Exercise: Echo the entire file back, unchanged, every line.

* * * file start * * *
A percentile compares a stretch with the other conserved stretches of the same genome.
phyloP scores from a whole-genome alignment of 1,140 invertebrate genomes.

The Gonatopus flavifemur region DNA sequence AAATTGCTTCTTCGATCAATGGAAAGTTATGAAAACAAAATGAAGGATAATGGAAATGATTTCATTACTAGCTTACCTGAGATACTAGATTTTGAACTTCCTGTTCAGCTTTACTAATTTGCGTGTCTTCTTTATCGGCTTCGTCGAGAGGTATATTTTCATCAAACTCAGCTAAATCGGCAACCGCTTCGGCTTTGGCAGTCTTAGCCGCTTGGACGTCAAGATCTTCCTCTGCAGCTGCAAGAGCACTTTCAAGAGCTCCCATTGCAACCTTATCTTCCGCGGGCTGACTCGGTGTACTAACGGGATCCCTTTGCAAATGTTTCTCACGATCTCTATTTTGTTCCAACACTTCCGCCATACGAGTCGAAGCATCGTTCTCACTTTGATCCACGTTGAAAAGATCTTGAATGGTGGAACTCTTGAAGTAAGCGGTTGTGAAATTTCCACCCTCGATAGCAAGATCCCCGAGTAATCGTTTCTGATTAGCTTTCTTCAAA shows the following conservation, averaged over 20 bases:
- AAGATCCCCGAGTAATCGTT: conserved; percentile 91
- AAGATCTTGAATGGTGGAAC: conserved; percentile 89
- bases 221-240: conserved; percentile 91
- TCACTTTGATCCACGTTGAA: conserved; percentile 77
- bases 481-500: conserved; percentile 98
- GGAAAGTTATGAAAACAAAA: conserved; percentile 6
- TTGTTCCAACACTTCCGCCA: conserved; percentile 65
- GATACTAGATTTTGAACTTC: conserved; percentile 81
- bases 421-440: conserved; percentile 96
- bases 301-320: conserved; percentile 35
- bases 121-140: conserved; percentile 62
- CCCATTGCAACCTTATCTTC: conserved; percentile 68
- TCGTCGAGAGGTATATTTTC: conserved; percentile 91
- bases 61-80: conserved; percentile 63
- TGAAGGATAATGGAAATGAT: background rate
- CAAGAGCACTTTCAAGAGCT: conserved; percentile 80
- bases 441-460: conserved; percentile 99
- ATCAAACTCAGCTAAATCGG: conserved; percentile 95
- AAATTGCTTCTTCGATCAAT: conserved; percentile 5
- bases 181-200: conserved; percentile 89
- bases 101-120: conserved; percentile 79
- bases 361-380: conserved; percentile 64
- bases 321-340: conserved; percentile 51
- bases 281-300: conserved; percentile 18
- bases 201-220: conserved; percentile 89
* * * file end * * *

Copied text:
A percentile compares a stretch with the other conserved stretches of the same genome.
phyloP scores from a whole-genome alignment of 1,140 invertebrate genomes.

The Gonatopus flavifemur region DNA sequence AAATTGCTTCTTCGATCAATGGAAAGTTATGAAAACAAAATGAAGGATAATGGAAATGATTTCATTACTAGCTTACCTGAGATACTAGATTTTGAACTTCCTGTTCAGCTTTACTAATTTGCGTGTCTTCTTTATCGGCTTCGTCGAGAGGTATATTTTCATCAAACTCAGCTAAATCGGCAACCGCTTCGGCTTTGGCAGTCTTAGCCGCTTGGACGTCAAGATCTTCCTCTGCAGCTGCAAGAGCACTTTCAAGAGCTCCCATTGCAACCTTATCTTCCGCGGGCTGACTCGGTGTACTAACGGGATCCCTTTGCAAATGTTTCTCACGATCTCTATTTTGTTCCAACACTTCCGCCATACGAGTCGAAGCATCGTTCTCACTTTGATCCACGTTGAAAAGATCTTGAATGGTGGAACTCTTGAAGTAAGCGGTTGTGAAATTTCCACCCTCGATAGCAAGATCCCCGAGTAATCGTTTCTGATTAGCTTTCTTCAAA shows the following conservation, averaged over 20 bases:
- AAGATCCCCGAGTAATCGTT: conserved; percentile 91
- AAGATCTTGAATGGTGGAAC: conserved; percentile 89
- bases 221-240: conserved; percentile 91
- TCACTTTGATCCACGTTGAA: conserved; percentile 77
- bases 481-500: conserved; percentile 98
- GGAAAGTTATGAAAACAAAA: conserved; percentile 6
- TTGTTCCAACACTTCCGCCA: conserved; percentile 65
- GATACTAGATTTTGAACTTC: conserved; percentile 81
- bases 421-440: conserved; percentile 96
- bases 301-320: conserved; percentile 35
- bases 121-140: conserved; percentile 62
- CCCATTGCAACCTTATCTTC: conserved; percentile 68
- TCGTCGAGAGGTATATTTTC: conserved; percentile 91
- bases 61-80: conserved; percentile 63
- TGAAGGATAATGGAAATGAT: background rate
- CAAGAGCACTTTCAAGAGCT: conserved; percentile 80
- bases 441-460: conserved; percentile 99
- ATCAAACTCAGCTAAATCGG: conserved; percentile 95
- AAATTGCTTCTTCGATCAAT: conserved; percentile 5
- bases 181-200: conserved; percentile 89
- bases 101-120: conserved; percentile 79
- bases 361-380: conserved; percentile 64
- bases 321-340: conserved; percentile 51
- bases 281-300: conserved; percentile 18
- bases 201-220: conserved; percentile 89